Social Credit News

Oliver Heydorn

Oliver Heydorn

     In a recent paper entitled “The Scales and the Dam: Static and Dynamic Conceptions of the Economy”, Arindam Basu has introduced a brilliant metaphor that can be adapted in various ways to explain both how the economy functions under the existing financial system and how it would function under Social Credit: “A typical run-of-river hydroelectric dam, which uses a flow of water to generate a flow of electricity, may serve quite well as a metaphor for an economy that converts a flow of money into a flow of goods and services.”[1] As Arindam notes, this analogy can be developed further in a variety of ways.

 

 

Thus far, we have looked at the whats and the whys of the financial domination of liberal democracy. It is now time that we turn to a more detailed examination of the hows.

    Let us begin with the general observation that, in a society operating under the Monopoly of Credit, organized political activity, like most other activities, is largely dependent – directly or indirectly – on Finance. Money, both in the form of producer credit and in the form of income, is maintained in a state of artificial scarcity, and Finance will naturally be inclined to ration it to those who do its will and to punish those who resist by denying them access to the life-giving credit. Credit, in turn, is a necessary means for obtaining most of the material and human resources required for political action. In this way, Finance can condition political activity to the point of completely controlling it.

 

 

Introducing the first-ever animated presentation of the Douglas Social Credit economic diagnosis and remedial proposals.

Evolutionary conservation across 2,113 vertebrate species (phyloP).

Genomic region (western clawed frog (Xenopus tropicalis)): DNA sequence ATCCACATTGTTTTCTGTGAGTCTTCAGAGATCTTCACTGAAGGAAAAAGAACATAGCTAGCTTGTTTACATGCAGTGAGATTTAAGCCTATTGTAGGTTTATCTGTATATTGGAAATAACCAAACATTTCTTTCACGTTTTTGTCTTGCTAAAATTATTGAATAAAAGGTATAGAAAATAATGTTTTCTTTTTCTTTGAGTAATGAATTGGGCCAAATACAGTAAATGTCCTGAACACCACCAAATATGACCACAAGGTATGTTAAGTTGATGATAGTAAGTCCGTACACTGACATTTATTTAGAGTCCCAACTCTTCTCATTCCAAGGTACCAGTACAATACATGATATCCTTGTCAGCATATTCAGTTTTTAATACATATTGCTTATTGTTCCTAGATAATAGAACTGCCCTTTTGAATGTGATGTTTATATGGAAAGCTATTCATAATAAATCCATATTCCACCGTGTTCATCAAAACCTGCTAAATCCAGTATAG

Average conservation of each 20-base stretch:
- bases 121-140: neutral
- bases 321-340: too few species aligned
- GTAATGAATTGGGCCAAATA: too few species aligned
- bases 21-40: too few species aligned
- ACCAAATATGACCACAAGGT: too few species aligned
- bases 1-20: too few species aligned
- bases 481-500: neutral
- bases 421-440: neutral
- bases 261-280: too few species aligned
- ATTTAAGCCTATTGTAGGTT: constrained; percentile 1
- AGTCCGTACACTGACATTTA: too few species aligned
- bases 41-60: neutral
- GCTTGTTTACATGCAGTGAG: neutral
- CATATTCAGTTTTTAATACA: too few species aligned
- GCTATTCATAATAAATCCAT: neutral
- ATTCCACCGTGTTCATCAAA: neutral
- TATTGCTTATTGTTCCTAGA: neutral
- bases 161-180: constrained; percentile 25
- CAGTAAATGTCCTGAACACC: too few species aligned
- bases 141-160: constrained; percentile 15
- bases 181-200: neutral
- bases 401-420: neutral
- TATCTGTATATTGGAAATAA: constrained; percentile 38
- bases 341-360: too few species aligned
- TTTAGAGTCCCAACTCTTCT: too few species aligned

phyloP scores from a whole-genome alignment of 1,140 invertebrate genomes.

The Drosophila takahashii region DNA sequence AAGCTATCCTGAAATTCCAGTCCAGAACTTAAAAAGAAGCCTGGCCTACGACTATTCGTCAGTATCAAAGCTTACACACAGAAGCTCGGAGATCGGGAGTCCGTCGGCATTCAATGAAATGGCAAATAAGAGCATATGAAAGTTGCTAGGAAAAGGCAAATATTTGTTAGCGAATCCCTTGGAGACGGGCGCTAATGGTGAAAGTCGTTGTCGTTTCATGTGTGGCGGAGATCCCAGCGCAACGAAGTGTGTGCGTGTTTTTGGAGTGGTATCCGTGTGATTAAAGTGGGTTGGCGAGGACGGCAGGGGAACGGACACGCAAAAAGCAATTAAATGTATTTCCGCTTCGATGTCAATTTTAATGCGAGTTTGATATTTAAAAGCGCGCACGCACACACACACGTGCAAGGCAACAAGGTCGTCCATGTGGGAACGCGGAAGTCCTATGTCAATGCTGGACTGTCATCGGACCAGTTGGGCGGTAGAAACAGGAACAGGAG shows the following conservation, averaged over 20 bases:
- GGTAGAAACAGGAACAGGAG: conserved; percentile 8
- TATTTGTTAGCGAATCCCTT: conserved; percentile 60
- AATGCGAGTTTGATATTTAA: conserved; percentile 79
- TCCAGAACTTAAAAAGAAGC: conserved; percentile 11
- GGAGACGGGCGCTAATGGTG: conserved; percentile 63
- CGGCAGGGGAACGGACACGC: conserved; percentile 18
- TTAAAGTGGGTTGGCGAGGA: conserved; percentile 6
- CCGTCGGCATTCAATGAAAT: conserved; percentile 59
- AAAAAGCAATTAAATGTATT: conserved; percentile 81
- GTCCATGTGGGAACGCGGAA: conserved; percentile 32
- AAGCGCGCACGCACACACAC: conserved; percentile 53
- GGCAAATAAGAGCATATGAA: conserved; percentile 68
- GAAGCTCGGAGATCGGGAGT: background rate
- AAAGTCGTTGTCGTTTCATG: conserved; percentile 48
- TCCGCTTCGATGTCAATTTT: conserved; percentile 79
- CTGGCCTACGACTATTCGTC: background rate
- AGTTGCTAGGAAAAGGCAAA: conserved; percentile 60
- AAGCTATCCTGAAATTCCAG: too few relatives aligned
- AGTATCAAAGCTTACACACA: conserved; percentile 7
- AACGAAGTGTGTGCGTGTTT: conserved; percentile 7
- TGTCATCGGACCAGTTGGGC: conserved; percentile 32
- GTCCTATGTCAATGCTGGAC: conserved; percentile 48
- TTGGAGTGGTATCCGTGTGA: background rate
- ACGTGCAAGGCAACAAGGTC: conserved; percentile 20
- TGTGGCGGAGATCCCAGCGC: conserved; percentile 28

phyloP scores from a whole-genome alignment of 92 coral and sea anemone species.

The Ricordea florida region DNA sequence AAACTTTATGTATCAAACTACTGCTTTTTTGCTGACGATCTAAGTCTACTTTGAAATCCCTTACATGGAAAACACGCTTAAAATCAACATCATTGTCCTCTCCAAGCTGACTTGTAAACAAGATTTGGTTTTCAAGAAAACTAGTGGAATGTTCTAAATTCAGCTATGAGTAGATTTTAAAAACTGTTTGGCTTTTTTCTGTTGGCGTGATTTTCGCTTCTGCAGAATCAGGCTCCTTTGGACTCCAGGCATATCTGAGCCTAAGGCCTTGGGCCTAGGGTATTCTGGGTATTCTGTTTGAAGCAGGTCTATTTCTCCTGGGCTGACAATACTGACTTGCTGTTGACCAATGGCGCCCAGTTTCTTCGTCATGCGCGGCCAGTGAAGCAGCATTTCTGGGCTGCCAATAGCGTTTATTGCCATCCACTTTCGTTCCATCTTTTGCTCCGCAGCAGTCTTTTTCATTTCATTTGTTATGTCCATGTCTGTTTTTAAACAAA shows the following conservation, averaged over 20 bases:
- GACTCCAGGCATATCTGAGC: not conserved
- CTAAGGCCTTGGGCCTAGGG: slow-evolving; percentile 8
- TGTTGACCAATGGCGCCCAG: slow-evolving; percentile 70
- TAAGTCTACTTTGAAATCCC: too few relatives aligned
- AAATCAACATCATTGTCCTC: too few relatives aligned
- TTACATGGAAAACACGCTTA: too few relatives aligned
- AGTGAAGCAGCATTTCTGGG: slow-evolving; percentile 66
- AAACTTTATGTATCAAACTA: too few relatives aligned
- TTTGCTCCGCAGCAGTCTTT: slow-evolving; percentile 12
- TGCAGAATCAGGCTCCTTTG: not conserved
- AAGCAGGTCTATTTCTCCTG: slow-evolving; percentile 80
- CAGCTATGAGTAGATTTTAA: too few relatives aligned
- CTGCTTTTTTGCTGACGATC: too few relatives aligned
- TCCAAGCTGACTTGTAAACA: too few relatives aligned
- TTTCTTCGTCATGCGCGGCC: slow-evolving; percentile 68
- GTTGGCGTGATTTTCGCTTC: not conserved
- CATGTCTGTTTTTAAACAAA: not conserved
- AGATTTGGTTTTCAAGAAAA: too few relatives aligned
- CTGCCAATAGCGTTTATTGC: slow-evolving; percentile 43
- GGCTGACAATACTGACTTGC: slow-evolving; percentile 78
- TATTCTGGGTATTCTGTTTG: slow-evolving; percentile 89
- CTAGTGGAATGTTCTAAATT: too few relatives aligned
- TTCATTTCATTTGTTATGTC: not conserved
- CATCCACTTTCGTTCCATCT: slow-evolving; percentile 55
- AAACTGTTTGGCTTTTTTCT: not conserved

Please spread wide and far!

     "If one wishes to do full justice to reality – regardless of the topic that is being investigated - it is of the gravest importance to neither underestimate nor overestimate the phenomenon in question. Accordingly, whenever this particular question of ‘conspiracy’ becomes the subject of reflection, the thoughtful individual will seek to follow a sensible middle-path in accordance with the available evidence and in full knowledge of his cognitive limitations. This will allow him to scrupulously avoid the error of those who become irrationally suspicious, i.e., paranoid, while, at the same time, avoiding the mistake of those who, by preferring to be complacently sceptical, refuse to call a spade a spade. To deny the reality and indeed even the possibility of conspiracy as an explanatory factor behind much of our socially-induced discontent is just as irrational, therefore, as to think that every negative thing that occurs in the world must be due to a conspiracy." 

    Thus far in this series of articles exploring the relationship between Social Credit and democracy, we have seen that conventional ‘democracy’ suffers from a large number of design faults which vitiate it and render it ineffective. That would be bad enough, but Douglas goes one step further and claims that the ineffective mechanisms of conventional ‘democracy’ provide the best possible cover for the operations of a hidden dictatorship. Not only do they provide the best possible cover, but the same mechanisms which are ineffective from the point of view of fulfilling the true purpose of political association can be rendered most effective (by being cleverly manipulated) for the purpose of fulfilling an alternative policy-objective, one that is imposed by an agency that is external to the elected ‘government’.